US National Security Advisor Jake Sullivan (L) is greeted by Israeli Prime Minister Naftali Bennett, December 2021 (GPO)
US officials say they will probably decide by the end of January whether to continue the Vienna talks on Iran’s nuclear program, or to impose “snapback” sanctions on Tehran for failure to comply with the 2015 agreement.
The International Crisis Group’s Ali Vaez, who is close to the US delegation in Vienna, said Washington will “judge if there is a light at end of the tunnel, to make sure that enough progress has been made that a deal could get made at some point in February or March”.
If the determination is negative, then the US and European powers in the deal — the UK, France, and Germany — will likely invoke the UN Security Council’s snapback sanctions. The provision would mean that all UN members, and not just Washington, would reinstitute sanctions over Iran’s return to enrichment of 20% uranium, launch of a 60% uranium program, and installation of advanced centrifuges.
Vaez’s comments echo reports of talks between US National Security Advisor Jake Sullivan and Israeli officials on December 22. According to Axios, Sullivan said the snapback provisions will be used to deter any further Iranian nuclear advance, a tactic accepted by his Israeli counterparts.
Israel has told the US and European powers that Tehran is making technical preparation for enrichment of 90% uranium, which can be used in a military program. Israeli officials say that, besides the US, only the UK has shown willingness so far to reimpose sanctions.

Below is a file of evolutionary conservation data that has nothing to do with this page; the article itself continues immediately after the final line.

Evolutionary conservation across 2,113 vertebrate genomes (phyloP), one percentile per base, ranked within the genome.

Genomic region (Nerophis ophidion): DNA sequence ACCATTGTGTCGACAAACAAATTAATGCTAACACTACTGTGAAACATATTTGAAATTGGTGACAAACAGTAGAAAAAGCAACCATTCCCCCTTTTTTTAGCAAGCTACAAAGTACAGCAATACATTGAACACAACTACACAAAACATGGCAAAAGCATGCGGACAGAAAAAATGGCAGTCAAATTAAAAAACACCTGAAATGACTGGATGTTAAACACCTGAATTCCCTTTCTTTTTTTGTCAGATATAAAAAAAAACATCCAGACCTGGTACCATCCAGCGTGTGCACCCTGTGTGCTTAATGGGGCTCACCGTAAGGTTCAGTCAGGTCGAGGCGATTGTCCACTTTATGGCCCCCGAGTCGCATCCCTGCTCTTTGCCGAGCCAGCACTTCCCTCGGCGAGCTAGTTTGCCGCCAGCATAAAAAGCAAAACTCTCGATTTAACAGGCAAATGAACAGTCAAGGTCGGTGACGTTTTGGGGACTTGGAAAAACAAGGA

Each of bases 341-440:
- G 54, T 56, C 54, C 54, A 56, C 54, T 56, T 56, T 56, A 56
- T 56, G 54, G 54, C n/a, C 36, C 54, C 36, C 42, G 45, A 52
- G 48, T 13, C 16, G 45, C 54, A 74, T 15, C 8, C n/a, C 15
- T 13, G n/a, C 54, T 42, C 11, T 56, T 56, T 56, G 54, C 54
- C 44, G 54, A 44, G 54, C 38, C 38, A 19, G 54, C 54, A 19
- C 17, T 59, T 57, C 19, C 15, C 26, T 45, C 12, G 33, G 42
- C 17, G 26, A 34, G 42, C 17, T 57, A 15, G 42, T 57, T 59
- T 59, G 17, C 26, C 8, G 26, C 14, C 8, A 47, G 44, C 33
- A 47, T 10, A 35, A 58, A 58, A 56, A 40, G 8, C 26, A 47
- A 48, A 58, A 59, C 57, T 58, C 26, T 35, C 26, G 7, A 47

While Sullivan discussed the snapback option, US officials told the Israelis that pressure must be balanced with diplomacy, as the Vienna talks resumed last week. The Americans also emphasized that Israeli operations, including sabotage of Iran’s nuclear facilities and assassination of its scientists, had only spurred Tehran to accelerate enrichment.
While State Department spokesman Ned Price repeated on Tuesday that there was “some modest progress”, a “Western negotiator” expressed scepticism that there will be enough by the US deadline of January 31.
Vaez said the hope is that Iran has come back to Vienna with “a more pragmatic approach, especially if they prioritize some of their demands”. A “European negotiator” said, “It is absolutely feasible with enough goodwill.”
Having taken office in August, Iran’s Raisi Government only resumed talks in November, after a five-month break. It then set aside progress in the negotiations between April and June, presenting new texts over sanctions and technical issues. In public, Iranian officials have verged on making the lifting of US sanctions a precondition for further advances.
In a joint press conference with US Secretary of State in Washington, German Foreign Minister Annalena Baerbock said Wednesday:
We are pulling in the same direction when it comes to Iran and the JCPOA [Joint Comprhensive Plan of Action].
The discussions and negotiations… are entering a crucial phase. Iran has squandered a lot of trust and there is not much time, but we intensively use this time together in Vienna.
In the aftermath of US National Security Advisor Sullivan’s visit, the head of Israeli military intelligence, Aharon Haliva, told the Security Cabinet that a return to the provisions of the 2015 nuclear deal is preferable to “total non-compliance with the agreement”.
If adopted, the position would be a marked shift from years of Israel’s “No Deal is Better Than a Bad Deal”. Haliva reported presented his assessment in a contrast to that of the head of the Israeli intelligence service Mossad, who continued to argue that Israel must insist on far tougher provisions in any agreement.